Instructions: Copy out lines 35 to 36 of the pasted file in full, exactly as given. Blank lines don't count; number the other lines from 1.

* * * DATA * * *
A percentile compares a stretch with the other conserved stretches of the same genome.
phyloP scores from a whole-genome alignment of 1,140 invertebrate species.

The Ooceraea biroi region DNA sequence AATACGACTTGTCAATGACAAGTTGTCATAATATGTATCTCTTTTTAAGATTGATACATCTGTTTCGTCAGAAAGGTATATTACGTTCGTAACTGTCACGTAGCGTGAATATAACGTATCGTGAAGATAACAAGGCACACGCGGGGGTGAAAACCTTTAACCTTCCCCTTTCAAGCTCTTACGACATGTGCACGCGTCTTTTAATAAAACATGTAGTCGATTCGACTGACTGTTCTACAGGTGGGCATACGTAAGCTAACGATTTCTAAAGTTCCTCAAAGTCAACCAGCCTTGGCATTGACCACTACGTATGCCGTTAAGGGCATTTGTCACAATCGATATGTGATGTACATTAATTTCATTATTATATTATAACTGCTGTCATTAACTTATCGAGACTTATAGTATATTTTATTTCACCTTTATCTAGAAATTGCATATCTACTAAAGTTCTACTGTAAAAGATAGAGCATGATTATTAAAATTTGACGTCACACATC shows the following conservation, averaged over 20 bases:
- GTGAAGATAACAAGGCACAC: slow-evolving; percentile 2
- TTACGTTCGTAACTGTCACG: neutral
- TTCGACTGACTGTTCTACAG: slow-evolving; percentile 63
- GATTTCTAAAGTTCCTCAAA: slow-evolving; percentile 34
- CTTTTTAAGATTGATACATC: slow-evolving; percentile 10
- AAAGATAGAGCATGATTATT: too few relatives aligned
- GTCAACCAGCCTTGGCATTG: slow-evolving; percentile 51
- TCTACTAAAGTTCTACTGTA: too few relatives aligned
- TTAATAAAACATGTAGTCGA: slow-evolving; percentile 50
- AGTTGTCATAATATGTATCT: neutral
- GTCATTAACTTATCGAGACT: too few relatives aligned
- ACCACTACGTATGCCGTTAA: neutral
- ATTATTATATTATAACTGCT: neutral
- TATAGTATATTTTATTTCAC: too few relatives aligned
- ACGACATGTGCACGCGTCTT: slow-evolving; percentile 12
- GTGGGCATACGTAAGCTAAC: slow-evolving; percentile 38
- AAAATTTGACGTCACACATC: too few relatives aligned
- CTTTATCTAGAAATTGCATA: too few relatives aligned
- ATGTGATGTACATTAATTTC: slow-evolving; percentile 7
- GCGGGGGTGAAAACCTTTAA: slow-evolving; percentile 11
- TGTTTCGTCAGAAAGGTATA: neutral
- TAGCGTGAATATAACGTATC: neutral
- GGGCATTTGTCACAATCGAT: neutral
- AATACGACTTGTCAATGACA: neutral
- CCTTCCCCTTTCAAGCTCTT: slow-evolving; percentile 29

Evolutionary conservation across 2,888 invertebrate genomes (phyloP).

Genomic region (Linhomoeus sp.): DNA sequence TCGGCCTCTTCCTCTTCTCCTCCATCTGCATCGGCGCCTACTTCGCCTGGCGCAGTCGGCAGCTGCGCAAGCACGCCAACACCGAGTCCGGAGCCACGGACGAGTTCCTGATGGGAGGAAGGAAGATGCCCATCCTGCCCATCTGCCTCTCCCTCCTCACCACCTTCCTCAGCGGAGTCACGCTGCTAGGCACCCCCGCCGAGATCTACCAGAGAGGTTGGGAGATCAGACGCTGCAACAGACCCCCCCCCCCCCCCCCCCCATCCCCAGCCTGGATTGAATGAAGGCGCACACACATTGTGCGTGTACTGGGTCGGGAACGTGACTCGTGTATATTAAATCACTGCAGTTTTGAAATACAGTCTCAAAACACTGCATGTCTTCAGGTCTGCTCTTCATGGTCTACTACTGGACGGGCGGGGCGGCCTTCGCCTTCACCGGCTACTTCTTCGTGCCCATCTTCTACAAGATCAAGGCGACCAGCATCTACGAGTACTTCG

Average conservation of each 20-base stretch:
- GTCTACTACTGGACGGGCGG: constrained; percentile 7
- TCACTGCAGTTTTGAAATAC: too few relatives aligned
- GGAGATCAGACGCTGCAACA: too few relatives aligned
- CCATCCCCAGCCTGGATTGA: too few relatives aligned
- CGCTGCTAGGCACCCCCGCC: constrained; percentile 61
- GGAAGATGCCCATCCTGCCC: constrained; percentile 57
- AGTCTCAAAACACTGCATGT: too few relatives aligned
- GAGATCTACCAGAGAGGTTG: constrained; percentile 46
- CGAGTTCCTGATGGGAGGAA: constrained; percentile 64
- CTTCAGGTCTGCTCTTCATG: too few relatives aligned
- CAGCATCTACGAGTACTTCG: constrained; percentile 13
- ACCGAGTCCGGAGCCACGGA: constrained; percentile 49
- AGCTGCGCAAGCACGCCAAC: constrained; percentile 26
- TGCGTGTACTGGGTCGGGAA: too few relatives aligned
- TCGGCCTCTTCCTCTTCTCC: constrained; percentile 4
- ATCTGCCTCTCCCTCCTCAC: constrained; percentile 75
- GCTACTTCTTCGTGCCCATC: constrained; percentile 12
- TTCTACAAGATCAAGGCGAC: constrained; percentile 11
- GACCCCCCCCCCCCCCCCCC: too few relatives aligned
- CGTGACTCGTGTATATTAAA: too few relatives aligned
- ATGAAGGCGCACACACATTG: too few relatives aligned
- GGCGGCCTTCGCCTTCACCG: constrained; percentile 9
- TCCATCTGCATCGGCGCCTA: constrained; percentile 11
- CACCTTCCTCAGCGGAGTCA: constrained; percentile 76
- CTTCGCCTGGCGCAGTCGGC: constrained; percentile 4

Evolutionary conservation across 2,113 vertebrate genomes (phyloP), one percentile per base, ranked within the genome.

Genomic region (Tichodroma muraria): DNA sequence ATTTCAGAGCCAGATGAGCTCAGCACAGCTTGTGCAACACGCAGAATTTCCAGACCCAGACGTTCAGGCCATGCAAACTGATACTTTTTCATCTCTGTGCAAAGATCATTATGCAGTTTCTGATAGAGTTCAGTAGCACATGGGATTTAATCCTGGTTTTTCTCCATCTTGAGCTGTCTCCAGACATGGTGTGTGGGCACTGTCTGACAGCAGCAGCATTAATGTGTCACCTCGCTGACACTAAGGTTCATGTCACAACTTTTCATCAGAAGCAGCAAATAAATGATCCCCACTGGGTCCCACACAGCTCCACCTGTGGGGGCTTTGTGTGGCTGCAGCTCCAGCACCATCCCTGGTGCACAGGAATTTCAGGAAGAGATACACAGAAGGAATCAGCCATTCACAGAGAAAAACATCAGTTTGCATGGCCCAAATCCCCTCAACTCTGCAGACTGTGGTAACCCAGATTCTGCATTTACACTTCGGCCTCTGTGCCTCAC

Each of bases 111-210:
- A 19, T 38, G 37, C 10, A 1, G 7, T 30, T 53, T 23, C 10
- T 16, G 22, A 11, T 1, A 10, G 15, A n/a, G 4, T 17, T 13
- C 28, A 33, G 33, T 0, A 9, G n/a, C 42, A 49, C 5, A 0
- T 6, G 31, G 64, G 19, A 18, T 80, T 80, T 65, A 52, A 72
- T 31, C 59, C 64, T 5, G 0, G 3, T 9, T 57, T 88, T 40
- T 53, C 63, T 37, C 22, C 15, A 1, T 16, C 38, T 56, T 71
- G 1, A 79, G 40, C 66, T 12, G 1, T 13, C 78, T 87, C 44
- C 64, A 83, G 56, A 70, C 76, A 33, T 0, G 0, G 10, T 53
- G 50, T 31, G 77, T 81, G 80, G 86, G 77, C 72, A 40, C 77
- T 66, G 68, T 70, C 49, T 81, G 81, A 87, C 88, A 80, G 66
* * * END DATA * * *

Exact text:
- CCATCCCCAGCCTGGATTGA: too few relatives aligned
- CGCTGCTAGGCACCCCCGCC: constrained; percentile 61